The Great Red Spot Descends Deep Into Jupiter –
NEW ORLEANS — Jupiter’s Great Red Spot is not just a skin-deep beauty mark.
Instead, the iconic storm descends at least 200 miles beneath the clouds and possibly much deeper.
That is one of the latest findings of NASA’s Juno spacecraft, which passed directly over the storm in July.
Juno is designed to peer beneath the clouds of Jupiter, the solar system’s largest planet, and its observations have upended scientists’ notions of how a big ball of hydrogen ought to behave. They have not yet come up with a new understanding of Jupiter.
“We just know enough to know we were wrong,” said Scott Bolton, a scientist at the Southwest Research Institute in San Antonio, Texas who is the mission’s principal investigator.
The Juno scientists presented their latest findings this week at a meeting of the American Geophysical Union in New Orleans.
Before Juno, astronomers could only observe the swirling of the cloud tops in the Great Red Spot, which is 10,000 miles wide — large enough to swallow Earth. Last year, scientists using an infrared telescope in Hawaii reported that the atmosphere 350 to 600 miles above the spot was exceptionally hot, averaging 2,500 degrees Fahrenheit.
But no one knew what was happening below the clouds. Scientists wondered whether the storm was shallow and confined to that slice of the atmosphere or if it descended hundreds or thousands of miles into the planet.
An instrument on Juno measures microwave emissions, which pass through the clouds into space. Warmer regions generate more microwaves, and the region below the Great Red Spot was warmer, even 200 miles down, the deepest that the microwave instrument could peer. The deep heat likely explains the source of the energy driving the storm.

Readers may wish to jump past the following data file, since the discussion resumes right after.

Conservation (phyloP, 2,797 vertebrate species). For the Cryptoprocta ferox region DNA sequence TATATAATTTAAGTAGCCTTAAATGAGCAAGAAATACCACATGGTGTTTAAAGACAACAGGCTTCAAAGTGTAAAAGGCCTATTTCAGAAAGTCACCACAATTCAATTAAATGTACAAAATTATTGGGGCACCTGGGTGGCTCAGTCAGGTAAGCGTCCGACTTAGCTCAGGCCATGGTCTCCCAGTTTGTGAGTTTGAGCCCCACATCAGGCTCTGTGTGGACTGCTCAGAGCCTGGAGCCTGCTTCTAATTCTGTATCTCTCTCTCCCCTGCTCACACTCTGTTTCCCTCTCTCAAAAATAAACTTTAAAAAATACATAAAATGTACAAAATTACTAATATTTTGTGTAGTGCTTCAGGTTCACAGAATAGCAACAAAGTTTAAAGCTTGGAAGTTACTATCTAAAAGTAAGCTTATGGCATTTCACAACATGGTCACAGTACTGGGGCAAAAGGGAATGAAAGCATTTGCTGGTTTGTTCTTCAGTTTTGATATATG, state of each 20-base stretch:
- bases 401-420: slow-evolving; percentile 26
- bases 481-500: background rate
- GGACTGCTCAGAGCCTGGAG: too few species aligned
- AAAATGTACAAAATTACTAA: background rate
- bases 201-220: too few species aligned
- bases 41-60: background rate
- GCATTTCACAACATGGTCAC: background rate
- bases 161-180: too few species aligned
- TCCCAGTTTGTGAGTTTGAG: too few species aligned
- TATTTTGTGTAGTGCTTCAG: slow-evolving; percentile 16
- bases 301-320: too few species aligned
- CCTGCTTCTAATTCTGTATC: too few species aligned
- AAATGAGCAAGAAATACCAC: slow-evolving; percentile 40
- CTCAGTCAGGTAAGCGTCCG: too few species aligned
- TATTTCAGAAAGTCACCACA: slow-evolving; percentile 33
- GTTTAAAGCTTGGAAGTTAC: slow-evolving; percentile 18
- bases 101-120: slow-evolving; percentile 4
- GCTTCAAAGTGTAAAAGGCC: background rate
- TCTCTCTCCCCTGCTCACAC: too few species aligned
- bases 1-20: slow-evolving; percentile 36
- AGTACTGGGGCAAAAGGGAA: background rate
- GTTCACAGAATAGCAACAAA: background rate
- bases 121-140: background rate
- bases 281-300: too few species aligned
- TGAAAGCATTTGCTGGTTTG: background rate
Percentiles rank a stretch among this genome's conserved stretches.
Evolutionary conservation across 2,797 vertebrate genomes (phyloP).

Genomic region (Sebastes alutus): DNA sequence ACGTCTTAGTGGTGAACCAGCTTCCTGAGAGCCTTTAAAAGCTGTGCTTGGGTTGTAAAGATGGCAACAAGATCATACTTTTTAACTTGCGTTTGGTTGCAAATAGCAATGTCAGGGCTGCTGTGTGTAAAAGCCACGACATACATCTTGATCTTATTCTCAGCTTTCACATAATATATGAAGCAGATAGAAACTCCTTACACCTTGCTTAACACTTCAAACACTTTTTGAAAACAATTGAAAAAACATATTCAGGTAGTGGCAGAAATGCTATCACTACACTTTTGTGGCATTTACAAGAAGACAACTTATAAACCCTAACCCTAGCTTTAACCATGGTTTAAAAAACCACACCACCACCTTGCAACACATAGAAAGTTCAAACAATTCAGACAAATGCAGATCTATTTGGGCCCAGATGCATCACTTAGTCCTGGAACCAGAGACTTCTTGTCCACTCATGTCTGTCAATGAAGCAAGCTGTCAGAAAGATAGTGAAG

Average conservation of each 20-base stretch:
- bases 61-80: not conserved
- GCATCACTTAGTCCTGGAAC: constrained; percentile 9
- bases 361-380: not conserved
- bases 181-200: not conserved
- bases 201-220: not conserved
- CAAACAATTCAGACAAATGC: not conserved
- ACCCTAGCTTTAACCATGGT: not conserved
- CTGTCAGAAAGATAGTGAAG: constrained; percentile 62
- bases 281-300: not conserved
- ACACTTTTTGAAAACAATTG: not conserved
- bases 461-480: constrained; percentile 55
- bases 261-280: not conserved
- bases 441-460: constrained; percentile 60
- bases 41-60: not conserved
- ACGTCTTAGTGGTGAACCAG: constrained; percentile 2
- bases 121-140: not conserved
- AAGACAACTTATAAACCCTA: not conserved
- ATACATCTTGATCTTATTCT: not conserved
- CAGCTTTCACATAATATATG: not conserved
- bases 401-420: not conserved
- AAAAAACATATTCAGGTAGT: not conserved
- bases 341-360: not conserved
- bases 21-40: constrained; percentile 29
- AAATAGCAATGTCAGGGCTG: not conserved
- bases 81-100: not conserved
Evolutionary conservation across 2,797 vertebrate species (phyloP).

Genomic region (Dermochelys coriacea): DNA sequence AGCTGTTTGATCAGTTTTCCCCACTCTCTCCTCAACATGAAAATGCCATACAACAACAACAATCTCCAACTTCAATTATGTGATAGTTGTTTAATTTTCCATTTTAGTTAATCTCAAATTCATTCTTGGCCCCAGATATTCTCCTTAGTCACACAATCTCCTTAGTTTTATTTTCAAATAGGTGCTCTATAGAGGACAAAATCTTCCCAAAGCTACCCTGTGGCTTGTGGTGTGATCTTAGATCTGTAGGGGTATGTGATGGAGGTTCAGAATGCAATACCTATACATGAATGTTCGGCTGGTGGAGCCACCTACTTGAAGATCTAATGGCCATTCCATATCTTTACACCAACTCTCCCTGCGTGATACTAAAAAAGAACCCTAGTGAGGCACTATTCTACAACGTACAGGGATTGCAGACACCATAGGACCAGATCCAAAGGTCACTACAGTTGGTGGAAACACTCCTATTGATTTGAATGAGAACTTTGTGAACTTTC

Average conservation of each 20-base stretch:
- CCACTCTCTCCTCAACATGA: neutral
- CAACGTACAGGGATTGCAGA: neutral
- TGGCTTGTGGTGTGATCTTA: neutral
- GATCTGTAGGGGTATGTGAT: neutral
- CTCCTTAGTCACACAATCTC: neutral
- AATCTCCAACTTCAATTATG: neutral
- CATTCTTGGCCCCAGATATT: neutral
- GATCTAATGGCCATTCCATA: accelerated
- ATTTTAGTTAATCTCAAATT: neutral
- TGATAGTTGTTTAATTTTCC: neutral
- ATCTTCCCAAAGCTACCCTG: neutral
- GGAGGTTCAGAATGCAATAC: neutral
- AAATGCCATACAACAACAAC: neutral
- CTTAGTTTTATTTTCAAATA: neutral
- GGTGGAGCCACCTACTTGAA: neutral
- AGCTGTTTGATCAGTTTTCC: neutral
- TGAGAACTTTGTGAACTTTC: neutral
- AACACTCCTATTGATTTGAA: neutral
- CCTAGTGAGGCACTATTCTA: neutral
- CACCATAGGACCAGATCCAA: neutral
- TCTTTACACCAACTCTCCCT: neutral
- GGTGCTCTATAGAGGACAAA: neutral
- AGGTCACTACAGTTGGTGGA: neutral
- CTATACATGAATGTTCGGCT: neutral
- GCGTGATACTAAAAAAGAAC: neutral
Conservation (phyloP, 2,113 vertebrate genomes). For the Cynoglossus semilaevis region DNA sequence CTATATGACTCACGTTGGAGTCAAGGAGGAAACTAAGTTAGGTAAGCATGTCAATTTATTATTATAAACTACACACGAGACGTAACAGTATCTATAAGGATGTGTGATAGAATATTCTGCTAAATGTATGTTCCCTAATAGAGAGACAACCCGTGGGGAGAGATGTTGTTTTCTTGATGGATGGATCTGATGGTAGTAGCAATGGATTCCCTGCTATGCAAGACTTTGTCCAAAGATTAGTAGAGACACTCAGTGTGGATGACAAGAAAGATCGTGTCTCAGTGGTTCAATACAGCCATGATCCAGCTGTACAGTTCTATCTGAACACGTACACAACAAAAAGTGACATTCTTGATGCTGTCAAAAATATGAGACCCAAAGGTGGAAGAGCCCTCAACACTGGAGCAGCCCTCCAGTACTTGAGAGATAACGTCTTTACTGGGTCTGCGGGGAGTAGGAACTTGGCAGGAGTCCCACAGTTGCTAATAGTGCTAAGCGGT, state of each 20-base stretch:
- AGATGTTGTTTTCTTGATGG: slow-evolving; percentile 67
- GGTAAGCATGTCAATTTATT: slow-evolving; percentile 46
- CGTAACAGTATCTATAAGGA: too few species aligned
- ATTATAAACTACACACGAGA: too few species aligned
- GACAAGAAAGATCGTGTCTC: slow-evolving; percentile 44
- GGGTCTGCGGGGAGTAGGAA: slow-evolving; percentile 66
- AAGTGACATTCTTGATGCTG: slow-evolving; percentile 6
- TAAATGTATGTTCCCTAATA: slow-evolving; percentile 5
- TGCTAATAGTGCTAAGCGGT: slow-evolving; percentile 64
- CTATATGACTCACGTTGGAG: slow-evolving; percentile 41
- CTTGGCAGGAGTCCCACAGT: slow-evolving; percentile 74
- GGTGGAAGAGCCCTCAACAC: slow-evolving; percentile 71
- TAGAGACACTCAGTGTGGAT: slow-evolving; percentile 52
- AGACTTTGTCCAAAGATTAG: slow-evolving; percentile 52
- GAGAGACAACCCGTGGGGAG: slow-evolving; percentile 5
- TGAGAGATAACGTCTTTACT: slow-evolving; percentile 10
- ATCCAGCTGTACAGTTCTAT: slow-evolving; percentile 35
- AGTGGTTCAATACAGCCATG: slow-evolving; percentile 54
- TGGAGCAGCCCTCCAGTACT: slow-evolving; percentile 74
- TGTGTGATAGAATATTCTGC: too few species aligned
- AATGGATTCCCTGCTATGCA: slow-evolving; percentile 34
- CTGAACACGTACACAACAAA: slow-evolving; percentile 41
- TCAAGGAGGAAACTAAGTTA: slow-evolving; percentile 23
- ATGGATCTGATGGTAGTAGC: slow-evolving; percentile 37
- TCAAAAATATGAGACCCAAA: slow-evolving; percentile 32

Andrew P. Ingersoll, a professor of planetary science at the California Institute of Technology and a member of the Juno team, noted that the roots of the Great Red Spot go down 50 to 100 times deeper than the Earth’s oceans.
“It’s definitely warmer than its surroundings at that great depth,” Dr. Ingersoll said. “That is a new result. How deep it goes beyond that is still T.B.D.”
While the microwave instrument cannot answer that question, additional flyovers by Juno could help build a gravity map of the Great Red Spot region that could identify movements of mass hundreds of miles farther down. Mission managers are aiming for at least one more pass by Juno, which arrived at Jupiter last year and is one-quarter of the way through its mission.
The Great Red Spot has lasted at least 150 years and probably centuries longer. Additional data gathered by Juno could help scientists determine how long the storm will last.
Although it has been resilient, it has been shrinking, and its current size is considerably smaller than earlier measurements. In the late 1800s, it may have been 25,500 miles wide. When the two NASA Voyager spacecraft flew by in 1979, they measured the width at 14,500 miles.
Courtesy: The New York Times